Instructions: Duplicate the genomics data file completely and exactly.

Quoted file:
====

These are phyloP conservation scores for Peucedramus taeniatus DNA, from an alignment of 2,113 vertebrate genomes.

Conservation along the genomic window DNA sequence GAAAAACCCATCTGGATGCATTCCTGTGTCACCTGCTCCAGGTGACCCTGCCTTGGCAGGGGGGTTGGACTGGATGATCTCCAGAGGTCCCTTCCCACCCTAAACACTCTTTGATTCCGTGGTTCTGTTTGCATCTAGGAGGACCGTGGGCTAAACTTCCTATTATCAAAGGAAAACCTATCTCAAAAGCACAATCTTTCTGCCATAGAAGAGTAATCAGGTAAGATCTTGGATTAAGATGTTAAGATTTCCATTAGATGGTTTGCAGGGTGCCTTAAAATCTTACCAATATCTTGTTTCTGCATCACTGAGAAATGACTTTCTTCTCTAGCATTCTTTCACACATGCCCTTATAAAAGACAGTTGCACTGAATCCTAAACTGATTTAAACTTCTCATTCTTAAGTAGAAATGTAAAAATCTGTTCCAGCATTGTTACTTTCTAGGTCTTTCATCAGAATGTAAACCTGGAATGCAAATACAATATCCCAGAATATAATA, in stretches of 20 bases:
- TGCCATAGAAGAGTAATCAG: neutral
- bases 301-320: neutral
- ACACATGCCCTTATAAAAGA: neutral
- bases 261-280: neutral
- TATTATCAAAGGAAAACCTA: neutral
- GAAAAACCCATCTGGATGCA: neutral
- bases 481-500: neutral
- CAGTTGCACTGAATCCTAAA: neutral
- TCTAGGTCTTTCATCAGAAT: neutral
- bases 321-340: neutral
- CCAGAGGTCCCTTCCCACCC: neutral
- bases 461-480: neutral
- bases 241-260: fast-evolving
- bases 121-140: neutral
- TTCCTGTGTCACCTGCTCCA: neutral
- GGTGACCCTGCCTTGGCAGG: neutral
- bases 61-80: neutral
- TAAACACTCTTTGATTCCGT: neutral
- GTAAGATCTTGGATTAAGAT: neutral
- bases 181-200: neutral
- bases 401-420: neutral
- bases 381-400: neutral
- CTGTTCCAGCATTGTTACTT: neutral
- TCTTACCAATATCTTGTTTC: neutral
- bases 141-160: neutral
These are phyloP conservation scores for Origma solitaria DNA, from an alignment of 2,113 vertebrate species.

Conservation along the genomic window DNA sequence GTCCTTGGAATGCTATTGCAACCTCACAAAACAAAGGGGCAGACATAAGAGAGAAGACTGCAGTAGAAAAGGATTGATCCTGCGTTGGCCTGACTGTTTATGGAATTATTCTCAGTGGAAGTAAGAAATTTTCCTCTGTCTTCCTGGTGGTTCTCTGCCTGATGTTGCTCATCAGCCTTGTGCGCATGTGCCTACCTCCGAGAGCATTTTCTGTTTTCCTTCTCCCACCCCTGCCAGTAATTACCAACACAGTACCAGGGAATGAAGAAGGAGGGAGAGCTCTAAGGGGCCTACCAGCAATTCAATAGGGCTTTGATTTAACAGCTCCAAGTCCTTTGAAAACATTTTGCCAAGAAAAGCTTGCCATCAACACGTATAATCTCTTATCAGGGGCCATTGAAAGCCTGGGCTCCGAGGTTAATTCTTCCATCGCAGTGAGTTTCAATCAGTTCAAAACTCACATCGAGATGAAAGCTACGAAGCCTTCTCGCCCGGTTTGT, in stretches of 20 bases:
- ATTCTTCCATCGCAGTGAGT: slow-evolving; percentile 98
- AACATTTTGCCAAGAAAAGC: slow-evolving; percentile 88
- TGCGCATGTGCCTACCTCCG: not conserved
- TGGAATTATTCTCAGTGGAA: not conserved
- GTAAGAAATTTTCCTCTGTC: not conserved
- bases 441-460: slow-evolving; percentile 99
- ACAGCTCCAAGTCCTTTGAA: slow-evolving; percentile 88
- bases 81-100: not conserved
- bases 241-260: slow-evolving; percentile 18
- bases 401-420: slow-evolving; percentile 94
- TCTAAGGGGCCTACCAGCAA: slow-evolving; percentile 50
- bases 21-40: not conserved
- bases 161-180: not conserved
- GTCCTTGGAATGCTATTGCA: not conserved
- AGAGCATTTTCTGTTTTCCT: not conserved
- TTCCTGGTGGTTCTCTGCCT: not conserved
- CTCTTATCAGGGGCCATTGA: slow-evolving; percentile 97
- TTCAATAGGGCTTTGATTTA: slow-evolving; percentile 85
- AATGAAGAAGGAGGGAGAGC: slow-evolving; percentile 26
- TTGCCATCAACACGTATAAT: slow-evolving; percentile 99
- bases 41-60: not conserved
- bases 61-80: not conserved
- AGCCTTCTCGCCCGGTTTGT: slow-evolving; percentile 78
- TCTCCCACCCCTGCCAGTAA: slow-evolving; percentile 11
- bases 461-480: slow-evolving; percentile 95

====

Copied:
These are phyloP conservation scores for Peucedramus taeniatus DNA, from an alignment of 2,113 vertebrate genomes.

Conservation along the genomic window DNA sequence GAAAAACCCATCTGGATGCATTCCTGTGTCACCTGCTCCAGGTGACCCTGCCTTGGCAGGGGGGTTGGACTGGATGATCTCCAGAGGTCCCTTCCCACCCTAAACACTCTTTGATTCCGTGGTTCTGTTTGCATCTAGGAGGACCGTGGGCTAAACTTCCTATTATCAAAGGAAAACCTATCTCAAAAGCACAATCTTTCTGCCATAGAAGAGTAATCAGGTAAGATCTTGGATTAAGATGTTAAGATTTCCATTAGATGGTTTGCAGGGTGCCTTAAAATCTTACCAATATCTTGTTTCTGCATCACTGAGAAATGACTTTCTTCTCTAGCATTCTTTCACACATGCCCTTATAAAAGACAGTTGCACTGAATCCTAAACTGATTTAAACTTCTCATTCTTAAGTAGAAATGTAAAAATCTGTTCCAGCATTGTTACTTTCTAGGTCTTTCATCAGAATGTAAACCTGGAATGCAAATACAATATCCCAGAATATAATA, in stretches of 20 bases:
- TGCCATAGAAGAGTAATCAG: neutral
- bases 301-320: neutral
- ACACATGCCCTTATAAAAGA: neutral
- bases 261-280: neutral
- TATTATCAAAGGAAAACCTA: neutral
- GAAAAACCCATCTGGATGCA: neutral
- bases 481-500: neutral
- CAGTTGCACTGAATCCTAAA: neutral
- TCTAGGTCTTTCATCAGAAT: neutral
- bases 321-340: neutral
- CCAGAGGTCCCTTCCCACCC: neutral
- bases 461-480: neutral
- bases 241-260: fast-evolving
- bases 121-140: neutral
- TTCCTGTGTCACCTGCTCCA: neutral
- GGTGACCCTGCCTTGGCAGG: neutral
- bases 61-80: neutral
- TAAACACTCTTTGATTCCGT: neutral
- GTAAGATCTTGGATTAAGAT: neutral
- bases 181-200: neutral
- bases 401-420: neutral
- bases 381-400: neutral
- CTGTTCCAGCATTGTTACTT: neutral
- TCTTACCAATATCTTGTTTC: neutral
- bases 141-160: neutral
These are phyloP conservation scores for Origma solitaria DNA, from an alignment of 2,113 vertebrate species.

Conservation along the genomic window DNA sequence GTCCTTGGAATGCTATTGCAACCTCACAAAACAAAGGGGCAGACATAAGAGAGAAGACTGCAGTAGAAAAGGATTGATCCTGCGTTGGCCTGACTGTTTATGGAATTATTCTCAGTGGAAGTAAGAAATTTTCCTCTGTCTTCCTGGTGGTTCTCTGCCTGATGTTGCTCATCAGCCTTGTGCGCATGTGCCTACCTCCGAGAGCATTTTCTGTTTTCCTTCTCCCACCCCTGCCAGTAATTACCAACACAGTACCAGGGAATGAAGAAGGAGGGAGAGCTCTAAGGGGCCTACCAGCAATTCAATAGGGCTTTGATTTAACAGCTCCAAGTCCTTTGAAAACATTTTGCCAAGAAAAGCTTGCCATCAACACGTATAATCTCTTATCAGGGGCCATTGAAAGCCTGGGCTCCGAGGTTAATTCTTCCATCGCAGTGAGTTTCAATCAGTTCAAAACTCACATCGAGATGAAAGCTACGAAGCCTTCTCGCCCGGTTTGT, in stretches of 20 bases:
- ATTCTTCCATCGCAGTGAGT: slow-evolving; percentile 98
- AACATTTTGCCAAGAAAAGC: slow-evolving; percentile 88
- TGCGCATGTGCCTACCTCCG: not conserved
- TGGAATTATTCTCAGTGGAA: not conserved
- GTAAGAAATTTTCCTCTGTC: not conserved
- bases 441-460: slow-evolving; percentile 99
- ACAGCTCCAAGTCCTTTGAA: slow-evolving; percentile 88
- bases 81-100: not conserved
- bases 241-260: slow-evolving; percentile 18
- bases 401-420: slow-evolving; percentile 94
- TCTAAGGGGCCTACCAGCAA: slow-evolving; percentile 50
- bases 21-40: not conserved
- bases 161-180: not conserved
- GTCCTTGGAATGCTATTGCA: not conserved
- AGAGCATTTTCTGTTTTCCT: not conserved
- TTCCTGGTGGTTCTCTGCCT: not conserved
- CTCTTATCAGGGGCCATTGA: slow-evolving; percentile 97
- TTCAATAGGGCTTTGATTTA: slow-evolving; percentile 85
- AATGAAGAAGGAGGGAGAGC: slow-evolving; percentile 26
- TTGCCATCAACACGTATAAT: slow-evolving; percentile 99
- bases 41-60: not conserved
- bases 61-80: not conserved
- AGCCTTCTCGCCCGGTTTGT: slow-evolving; percentile 78
- TCTCCCACCCCTGCCAGTAA: slow-evolving; percentile 11
- bases 461-480: slow-evolving; percentile 95